Lyme disease is an infectious form of disease brought about by the Borrelia burgdorferi sensu latu. This is transmitted via a bite from black-legged or deer tick carrying the microorganism.
The tick must be present on the skin for 24-48 hours to transmit the infection. In most cases of Lyme disease, the individual could not recall being bit by a tick.
Those who live or spend time in woody areas face a higher risk for the disease. Even domesticated animals that were left out in wooded areas might acquire Lyme disease.
What are the indications?
Lyme disease has 3 phases which symptoms that are based on the stage.
Early localized disease
The symptoms arise 1-2 weeks after a tick bite. A “bull’s eye” rash is the initial sign which indicates that the bacteria is multiplying in the bloodstream. The rash forms at the area of the tick bite as a focal reddened spot bordered by a clear spot with a reddened edge. It is usually warm to the touch but disappears after 4 weeks.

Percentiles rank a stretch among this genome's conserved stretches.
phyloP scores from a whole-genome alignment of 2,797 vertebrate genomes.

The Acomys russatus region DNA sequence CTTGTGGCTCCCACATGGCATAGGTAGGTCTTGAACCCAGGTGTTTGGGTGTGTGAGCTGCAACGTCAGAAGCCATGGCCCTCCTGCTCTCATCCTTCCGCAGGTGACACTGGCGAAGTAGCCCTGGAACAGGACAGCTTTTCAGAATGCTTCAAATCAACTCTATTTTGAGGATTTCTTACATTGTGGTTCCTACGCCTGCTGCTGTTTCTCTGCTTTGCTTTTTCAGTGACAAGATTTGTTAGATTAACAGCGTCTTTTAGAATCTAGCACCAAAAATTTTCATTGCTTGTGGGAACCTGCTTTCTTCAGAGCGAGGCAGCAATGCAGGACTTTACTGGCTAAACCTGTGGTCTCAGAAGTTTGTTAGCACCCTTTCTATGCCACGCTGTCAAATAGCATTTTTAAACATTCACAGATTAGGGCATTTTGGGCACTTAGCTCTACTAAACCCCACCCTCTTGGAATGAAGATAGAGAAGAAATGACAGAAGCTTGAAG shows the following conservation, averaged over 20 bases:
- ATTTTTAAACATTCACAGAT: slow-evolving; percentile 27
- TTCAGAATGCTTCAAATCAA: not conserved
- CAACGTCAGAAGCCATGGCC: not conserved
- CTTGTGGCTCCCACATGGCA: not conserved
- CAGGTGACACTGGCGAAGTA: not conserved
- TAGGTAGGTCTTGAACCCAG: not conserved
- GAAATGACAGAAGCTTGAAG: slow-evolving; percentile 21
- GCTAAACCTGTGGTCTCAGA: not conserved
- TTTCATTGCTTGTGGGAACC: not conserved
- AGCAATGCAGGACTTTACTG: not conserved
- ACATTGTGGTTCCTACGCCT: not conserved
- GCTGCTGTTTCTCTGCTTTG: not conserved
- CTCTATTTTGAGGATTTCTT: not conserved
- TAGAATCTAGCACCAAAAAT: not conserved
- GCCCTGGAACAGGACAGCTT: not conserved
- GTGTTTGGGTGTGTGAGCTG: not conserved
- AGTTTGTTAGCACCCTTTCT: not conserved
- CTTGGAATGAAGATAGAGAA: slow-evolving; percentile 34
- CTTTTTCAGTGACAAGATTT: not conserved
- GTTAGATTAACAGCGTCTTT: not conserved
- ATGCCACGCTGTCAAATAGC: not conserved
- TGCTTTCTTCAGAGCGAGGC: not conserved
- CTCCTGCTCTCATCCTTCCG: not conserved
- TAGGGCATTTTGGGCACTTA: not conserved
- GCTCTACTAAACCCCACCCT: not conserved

This occurs several weeks after being bitten. At this phase, the bacteria start to spread throughout the body. This phase is defined by flu-like symptoms. The individual has a generalized feeling of being sick.
A rash might form in areas aside from the bite site and accompanied by neurological signs such as tingling, numbness and Bell’s palsy.
This occurs if the infection was not treated in the early phases. This phase can occur weeks, months or even years after being bitten. This phase is defined by:
- Arthritis in one or several large joints
- Intense headache
- Heart rhythm irregularities
- Difficulty with concentration
- Brain disorders
- Brief memory loss
- Mental fogginess
- Numbness in the legs, arms, feet or hands
Management of Lyme disease
Lyme disease is ideally managed in the initial phases. Prompt treatment is a 14-21-day course of oral antibiotics to get rid of the infection.
Some of the medications used include:
- Doxycycline for children older than 8 years old and adults
- Cefuroxime and amoxicillin for younger children, adults and breastfeeding or nursing women
For chronic or persistent cases, the treatment involves intravenous antibiotics for 14-21 days. Although this approach get rids of the infection, the symptoms will steadily improve.